Details of the purchase were still being resolved late Feb. 8, and VeriSign said it plans to disclose details of the purchase Feb. 9.
The company said it will use Snapcentrics transaction correlation technology to monitor online transactions and spot fraudulent activity for e-commerce customers.
The Snapcentric purchase is part of the response to a recent federal guidance to financial institutions that recommended protections for online transactions that go beyond user names and passwords, said Nico Popp, vice president of the authentication services unit at VeriSign, based in Mountain View, Calif.
Snapcentric, of San Mateo, Calif., and Kfar-Saba, Israel, sells technology that uses an approach known as "autonomous multivariate outlier detection" to spot fraudulent activity.
The company sells software and hardware versions of a verification server that checks user log-in and transaction information against a database of learned patterns.
Irregular or suspicious patterns can be used to generate a fraud alert, or prompt the user to provide additional verification information, according to the companys Web site.
VeriSign said it is interested in Snapcentrics anomaly detection technology because it is capable of "self learning." VeriSign hopes to feed data through the Snapcentric fraud detection engine from its DNS (Domain Name System) root server and from secure online transactions that it enables, in order to develop more refined detection, Popp said.
VeriSign said in October that it will provide online auction company eBay and online payment company PayPal with a range of security services for online transactions. The announcement was part of a deal in which VeriSign sold its payment gateway to PayPal, an eBay subsidiary.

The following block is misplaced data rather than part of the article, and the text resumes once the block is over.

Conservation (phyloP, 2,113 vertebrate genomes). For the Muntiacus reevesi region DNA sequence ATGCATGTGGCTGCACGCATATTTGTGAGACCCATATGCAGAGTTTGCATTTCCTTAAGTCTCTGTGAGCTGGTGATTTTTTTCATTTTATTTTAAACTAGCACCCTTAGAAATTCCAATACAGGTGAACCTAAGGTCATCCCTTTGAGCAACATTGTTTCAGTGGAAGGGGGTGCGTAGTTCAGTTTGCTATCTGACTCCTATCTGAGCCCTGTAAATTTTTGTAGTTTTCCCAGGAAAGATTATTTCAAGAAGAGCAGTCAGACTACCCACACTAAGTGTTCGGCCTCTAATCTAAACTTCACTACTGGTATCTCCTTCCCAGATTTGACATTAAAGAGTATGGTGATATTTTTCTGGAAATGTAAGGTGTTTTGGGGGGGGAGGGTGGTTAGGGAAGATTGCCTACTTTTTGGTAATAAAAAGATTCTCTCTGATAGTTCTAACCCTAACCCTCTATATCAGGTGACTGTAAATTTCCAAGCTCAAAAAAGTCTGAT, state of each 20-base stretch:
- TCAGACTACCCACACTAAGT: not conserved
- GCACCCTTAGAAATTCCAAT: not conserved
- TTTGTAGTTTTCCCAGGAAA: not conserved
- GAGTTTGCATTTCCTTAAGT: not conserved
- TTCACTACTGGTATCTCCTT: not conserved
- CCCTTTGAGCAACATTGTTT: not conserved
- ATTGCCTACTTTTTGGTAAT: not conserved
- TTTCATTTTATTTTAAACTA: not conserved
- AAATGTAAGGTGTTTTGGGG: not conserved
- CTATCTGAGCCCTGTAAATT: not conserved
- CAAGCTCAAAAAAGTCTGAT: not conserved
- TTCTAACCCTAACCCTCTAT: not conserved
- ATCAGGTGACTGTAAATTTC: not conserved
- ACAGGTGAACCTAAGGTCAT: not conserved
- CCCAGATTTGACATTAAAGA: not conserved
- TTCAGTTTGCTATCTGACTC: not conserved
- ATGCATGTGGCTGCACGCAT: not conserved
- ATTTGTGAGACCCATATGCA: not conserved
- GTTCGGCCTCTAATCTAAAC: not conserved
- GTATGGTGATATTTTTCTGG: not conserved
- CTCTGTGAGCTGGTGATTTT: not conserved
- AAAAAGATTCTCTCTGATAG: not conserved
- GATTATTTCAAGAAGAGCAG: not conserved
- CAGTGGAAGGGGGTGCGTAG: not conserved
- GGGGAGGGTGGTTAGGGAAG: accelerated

The Snapcentric technology will help VeriSign provide for online transactions an equivalent to the "invisible" fraud monitoring that credit card companies do behind the scenes for consumer credit card transactions, Popp said.
Fraud detection technology has become a hot commodity in recent months. In October, the FFIEC (Federal Financial Institutions Examination Council) recommended that banks adopt "enhanced authentication methods" for online transactions.
"This is a huge issue for financial institutions … Theyve got to move away from user IDs and passwords for risky transactions," he said.
In recent months, companies that have a hand in online transactions have been scrambling to develop or buy technology that can spot fraudulent transactions or other online scams, such as phishing and pharming attacks.
In December, RSA Security said it was buying Cyota for $145 million. RSA, of Bedford, Mass., plans to combine Cyotas online security and anti-fraud products with its own authentication technology to give customers a range of security options, the company said.